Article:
Budget As A Couple
Personal

[PERSONAL] How We Budget As A Couple: 3 Things That Worked Really Well!

Studies say you don’t necessarily need to be married to be happy, but in my case, sharing my life with my partner is one of the best experiences, I’m enjoying it 🙂 He’s a good man – I guess my approach to dating worked 🙂

So, obviously, as a married couple, we now run a household together, and jointly responsible for our finances. This article breaks down how we decided to budget as a couple, in a way that works for us. Under no circumstances I want to imply this is the best way for everyone, just the best way for us. Here are 3 things that worked really well:

#1 – We took the Financial Behaviour Test

Money as a topic comes up often during the dating stage (it’s not like he didn’t know he was dating a personal finance blogger…), and we had a lot of conversations about it, including on camera, when we did a Boyfriend Tag: Should We Combine Our Finances? & Other Money Questions video.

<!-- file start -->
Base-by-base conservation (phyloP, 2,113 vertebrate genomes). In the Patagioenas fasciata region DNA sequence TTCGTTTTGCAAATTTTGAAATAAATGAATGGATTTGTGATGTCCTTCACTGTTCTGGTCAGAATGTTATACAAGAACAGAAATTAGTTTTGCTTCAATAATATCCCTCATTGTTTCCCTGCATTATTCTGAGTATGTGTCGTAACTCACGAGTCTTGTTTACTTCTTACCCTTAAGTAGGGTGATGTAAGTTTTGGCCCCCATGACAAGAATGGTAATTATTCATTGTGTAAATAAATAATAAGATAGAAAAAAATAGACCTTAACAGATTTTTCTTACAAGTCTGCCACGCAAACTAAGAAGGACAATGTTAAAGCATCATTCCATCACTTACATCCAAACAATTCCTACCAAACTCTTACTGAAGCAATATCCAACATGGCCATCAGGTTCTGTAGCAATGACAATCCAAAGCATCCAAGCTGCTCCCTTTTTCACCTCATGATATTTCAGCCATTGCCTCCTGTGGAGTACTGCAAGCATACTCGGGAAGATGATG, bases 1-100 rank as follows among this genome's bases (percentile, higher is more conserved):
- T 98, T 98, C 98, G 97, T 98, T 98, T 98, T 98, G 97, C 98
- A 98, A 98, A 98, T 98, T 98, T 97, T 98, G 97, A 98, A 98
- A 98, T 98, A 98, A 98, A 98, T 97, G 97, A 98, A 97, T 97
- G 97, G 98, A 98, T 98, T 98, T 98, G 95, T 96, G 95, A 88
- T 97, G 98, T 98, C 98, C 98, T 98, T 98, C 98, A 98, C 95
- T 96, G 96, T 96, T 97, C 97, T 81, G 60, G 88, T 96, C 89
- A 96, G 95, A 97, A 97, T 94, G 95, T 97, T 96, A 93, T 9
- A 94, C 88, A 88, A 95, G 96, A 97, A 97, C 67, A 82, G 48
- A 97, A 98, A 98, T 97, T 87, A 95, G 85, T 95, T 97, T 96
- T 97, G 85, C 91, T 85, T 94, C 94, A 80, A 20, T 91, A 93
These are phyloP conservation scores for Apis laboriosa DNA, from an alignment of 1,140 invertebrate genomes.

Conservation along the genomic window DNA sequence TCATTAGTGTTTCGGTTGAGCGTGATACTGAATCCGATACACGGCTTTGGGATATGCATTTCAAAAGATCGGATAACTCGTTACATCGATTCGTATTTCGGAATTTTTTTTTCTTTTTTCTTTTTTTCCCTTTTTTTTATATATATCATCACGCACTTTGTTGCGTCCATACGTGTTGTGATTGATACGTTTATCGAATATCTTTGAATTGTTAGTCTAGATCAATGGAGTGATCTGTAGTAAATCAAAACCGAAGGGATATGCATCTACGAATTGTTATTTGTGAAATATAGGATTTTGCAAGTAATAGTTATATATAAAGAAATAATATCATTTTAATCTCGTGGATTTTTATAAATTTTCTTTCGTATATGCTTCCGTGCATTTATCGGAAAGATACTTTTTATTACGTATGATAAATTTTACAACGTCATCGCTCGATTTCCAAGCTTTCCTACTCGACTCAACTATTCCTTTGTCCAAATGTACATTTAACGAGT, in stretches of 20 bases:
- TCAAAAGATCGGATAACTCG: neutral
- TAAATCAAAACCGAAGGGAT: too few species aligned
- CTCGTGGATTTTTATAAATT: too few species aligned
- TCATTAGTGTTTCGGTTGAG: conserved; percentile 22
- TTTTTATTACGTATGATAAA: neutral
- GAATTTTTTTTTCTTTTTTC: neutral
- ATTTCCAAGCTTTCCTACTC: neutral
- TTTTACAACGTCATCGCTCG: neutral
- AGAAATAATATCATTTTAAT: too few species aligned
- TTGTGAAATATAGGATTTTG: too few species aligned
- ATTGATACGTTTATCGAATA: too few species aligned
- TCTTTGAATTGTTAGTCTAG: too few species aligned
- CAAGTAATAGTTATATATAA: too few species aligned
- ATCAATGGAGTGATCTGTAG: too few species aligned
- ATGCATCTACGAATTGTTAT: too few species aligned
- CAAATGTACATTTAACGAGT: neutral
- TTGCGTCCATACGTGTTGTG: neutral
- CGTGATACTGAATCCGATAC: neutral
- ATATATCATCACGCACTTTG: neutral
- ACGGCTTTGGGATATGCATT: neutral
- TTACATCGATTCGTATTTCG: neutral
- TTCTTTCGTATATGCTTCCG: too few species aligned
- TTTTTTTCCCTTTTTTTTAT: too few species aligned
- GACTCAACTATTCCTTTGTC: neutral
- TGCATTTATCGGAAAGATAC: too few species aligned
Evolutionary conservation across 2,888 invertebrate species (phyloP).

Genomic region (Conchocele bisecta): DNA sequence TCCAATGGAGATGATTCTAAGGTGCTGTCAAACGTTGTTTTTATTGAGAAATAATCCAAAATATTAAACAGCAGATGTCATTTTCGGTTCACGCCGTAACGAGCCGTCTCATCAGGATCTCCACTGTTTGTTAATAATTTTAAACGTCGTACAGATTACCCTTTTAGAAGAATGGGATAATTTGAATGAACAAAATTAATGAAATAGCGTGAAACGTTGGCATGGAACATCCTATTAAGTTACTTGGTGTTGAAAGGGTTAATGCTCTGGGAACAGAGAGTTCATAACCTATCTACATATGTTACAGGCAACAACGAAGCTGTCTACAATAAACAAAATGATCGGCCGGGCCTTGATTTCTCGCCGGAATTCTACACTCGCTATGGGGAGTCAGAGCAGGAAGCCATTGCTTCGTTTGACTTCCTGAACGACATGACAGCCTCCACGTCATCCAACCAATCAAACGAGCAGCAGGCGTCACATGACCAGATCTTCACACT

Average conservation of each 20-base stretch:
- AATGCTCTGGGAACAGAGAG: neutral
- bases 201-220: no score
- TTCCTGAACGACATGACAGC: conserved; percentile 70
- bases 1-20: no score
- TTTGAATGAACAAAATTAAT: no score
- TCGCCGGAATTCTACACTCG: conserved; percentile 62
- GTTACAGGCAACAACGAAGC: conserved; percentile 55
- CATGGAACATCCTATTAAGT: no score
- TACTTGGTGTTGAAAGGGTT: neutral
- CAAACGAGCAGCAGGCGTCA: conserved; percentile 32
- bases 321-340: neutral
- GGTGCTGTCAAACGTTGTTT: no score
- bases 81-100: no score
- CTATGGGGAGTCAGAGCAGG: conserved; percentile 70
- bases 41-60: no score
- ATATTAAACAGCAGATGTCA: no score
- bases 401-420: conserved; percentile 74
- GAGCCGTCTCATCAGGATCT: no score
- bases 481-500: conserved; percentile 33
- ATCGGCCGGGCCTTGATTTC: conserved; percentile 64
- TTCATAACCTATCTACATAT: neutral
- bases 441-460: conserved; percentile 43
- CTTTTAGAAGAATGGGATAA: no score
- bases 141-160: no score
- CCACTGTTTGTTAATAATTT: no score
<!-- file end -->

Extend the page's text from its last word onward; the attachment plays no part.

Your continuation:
However, everything really came together when we both took The Financial Behaviour Test. It was an amazing AHA moment for both of us – only then we understood why we behaved the way we did with money.

The best part was the Financial Behaviour Comparison Report, showing his and my tendencies side-by-side. I am very happy to discover that we are mostly aligned – we are both low risk takers, savers (as opposed to spenders), and happy to pursue a content life (as opposed to an extravagant life) 🙂

financial behaviour report

In fact, it was because of his high score in financial relationship management (second line) and preference for financial advisors that I got him a professional financial planning session as a birthday present. He loved it <3

I would happily recommend the Financial Behaviour Report to everyone. You can even turn it into a date – Buy the Financial Behaviour Report for you and your partner and go through your results together 🙂 Individuals can do it too and learn more about yourself.

Buy it here >> Financial Behaviour Report (Individual RM49 /Couple RM99)

#2 – We decided on ‘I pay for this expense you cover that one’ approach (for now)